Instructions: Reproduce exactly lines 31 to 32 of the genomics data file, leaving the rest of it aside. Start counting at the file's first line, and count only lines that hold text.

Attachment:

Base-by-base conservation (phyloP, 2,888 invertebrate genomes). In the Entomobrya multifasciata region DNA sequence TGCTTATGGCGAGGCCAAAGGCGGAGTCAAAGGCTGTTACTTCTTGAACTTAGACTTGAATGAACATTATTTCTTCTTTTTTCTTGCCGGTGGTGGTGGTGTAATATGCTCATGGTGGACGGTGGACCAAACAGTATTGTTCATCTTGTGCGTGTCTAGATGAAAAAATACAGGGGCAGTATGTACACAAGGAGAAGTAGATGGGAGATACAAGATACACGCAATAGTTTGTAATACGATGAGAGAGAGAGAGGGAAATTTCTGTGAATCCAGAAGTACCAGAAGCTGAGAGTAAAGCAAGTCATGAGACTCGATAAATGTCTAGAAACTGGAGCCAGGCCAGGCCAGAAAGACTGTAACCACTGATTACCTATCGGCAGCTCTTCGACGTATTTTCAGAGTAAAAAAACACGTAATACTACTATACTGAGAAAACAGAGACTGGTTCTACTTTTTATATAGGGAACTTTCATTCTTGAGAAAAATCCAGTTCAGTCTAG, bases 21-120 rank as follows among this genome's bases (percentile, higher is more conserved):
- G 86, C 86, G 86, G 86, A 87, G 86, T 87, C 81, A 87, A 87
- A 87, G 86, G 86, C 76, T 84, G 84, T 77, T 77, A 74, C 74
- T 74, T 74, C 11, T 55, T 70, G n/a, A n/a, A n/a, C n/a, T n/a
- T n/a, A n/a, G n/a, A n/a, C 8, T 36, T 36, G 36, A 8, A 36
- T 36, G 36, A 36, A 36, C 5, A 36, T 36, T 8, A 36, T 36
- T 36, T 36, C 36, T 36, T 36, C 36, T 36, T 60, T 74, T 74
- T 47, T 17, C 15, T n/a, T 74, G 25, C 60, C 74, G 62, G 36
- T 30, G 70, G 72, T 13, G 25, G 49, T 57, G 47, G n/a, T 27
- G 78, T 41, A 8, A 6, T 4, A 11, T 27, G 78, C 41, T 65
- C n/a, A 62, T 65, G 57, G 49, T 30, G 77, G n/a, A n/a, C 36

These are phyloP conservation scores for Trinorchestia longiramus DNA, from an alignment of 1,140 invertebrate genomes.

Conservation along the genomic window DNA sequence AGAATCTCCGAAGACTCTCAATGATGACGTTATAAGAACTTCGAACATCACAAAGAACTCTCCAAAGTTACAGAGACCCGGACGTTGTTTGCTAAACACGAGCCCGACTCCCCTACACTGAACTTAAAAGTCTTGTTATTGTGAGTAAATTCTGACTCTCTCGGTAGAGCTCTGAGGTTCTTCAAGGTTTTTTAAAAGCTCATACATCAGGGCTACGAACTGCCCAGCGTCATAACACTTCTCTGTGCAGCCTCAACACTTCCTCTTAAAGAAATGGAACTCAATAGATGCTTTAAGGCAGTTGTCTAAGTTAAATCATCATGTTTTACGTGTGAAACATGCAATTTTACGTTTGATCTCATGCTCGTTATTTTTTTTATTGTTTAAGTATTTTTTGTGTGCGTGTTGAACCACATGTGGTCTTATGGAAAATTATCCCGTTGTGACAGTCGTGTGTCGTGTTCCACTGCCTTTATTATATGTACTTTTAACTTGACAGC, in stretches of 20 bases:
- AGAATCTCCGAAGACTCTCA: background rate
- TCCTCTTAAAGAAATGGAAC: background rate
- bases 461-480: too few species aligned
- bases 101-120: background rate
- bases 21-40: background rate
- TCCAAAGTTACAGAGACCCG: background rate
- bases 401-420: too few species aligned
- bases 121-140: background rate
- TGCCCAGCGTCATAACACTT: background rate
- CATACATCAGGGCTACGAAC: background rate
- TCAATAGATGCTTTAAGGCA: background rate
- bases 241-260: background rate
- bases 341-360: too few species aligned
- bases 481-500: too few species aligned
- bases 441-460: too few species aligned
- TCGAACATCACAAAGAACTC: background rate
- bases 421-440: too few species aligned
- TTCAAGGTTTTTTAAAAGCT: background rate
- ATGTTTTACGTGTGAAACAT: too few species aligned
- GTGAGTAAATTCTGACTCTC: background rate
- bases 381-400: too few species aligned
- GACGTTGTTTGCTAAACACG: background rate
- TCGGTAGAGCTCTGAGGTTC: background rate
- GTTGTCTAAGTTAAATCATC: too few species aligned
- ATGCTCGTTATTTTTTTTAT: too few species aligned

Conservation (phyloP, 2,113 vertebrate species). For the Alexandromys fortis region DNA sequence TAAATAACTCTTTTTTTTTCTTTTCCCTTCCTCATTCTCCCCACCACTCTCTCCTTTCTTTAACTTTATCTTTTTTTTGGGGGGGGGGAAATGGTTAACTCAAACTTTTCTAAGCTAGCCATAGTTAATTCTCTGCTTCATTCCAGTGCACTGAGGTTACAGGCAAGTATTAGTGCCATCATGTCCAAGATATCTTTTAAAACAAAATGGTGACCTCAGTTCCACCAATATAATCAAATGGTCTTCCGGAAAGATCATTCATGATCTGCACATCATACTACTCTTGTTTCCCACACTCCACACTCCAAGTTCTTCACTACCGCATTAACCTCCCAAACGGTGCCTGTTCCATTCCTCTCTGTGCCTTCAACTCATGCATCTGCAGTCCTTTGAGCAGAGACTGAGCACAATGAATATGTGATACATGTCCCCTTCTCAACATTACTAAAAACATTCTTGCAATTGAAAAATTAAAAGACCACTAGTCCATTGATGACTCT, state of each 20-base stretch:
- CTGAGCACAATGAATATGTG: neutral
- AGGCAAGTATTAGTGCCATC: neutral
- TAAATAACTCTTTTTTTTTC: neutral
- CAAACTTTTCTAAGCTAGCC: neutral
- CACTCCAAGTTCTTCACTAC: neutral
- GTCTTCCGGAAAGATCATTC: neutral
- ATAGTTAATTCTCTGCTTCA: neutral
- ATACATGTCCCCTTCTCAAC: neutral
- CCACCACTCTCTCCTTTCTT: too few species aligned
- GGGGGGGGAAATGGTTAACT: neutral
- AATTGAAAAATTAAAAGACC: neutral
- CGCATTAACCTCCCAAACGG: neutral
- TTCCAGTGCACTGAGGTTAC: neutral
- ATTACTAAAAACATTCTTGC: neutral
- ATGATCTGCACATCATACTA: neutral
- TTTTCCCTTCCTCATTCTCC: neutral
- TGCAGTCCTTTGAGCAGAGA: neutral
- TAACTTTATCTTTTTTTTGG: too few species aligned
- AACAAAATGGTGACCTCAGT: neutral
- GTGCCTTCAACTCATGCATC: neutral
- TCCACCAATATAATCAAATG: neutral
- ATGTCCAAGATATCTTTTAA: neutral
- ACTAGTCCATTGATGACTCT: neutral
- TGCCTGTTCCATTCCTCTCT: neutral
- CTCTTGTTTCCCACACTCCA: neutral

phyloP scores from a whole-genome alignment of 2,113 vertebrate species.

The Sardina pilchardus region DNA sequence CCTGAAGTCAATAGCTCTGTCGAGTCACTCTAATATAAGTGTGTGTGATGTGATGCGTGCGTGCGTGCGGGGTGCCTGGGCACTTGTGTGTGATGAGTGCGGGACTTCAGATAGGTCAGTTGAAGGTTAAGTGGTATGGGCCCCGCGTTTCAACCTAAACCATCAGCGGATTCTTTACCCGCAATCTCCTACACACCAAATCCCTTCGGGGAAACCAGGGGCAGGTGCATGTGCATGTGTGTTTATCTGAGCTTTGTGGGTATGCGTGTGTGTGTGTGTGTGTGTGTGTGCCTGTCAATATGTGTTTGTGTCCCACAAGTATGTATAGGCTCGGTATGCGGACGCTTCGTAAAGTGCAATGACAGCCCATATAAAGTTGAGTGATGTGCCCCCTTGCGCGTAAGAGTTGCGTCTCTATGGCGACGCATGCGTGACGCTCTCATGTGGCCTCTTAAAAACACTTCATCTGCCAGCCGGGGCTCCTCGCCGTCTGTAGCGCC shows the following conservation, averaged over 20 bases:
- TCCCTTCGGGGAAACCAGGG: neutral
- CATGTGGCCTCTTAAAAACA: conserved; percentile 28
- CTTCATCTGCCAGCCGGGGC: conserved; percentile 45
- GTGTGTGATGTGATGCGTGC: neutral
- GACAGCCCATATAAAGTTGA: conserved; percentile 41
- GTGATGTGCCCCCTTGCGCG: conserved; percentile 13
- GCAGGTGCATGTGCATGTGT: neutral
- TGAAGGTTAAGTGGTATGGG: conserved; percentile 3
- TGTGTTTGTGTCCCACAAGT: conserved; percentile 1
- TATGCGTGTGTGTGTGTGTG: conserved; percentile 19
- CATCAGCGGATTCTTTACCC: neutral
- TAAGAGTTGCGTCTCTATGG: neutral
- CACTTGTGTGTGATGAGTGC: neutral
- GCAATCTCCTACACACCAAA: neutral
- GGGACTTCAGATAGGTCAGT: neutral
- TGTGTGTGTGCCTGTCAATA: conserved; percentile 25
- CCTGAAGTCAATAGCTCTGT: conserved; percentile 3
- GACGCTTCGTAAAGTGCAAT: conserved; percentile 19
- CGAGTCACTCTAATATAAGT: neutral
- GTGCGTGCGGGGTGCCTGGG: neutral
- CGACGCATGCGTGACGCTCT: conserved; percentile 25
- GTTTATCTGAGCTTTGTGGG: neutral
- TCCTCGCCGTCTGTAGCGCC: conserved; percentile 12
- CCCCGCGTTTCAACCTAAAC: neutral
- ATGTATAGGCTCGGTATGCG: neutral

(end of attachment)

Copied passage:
- TTCAAGGTTTTTTAAAAGCT: background rate
- ATGTTTTACGTGTGAAACAT: too few species aligned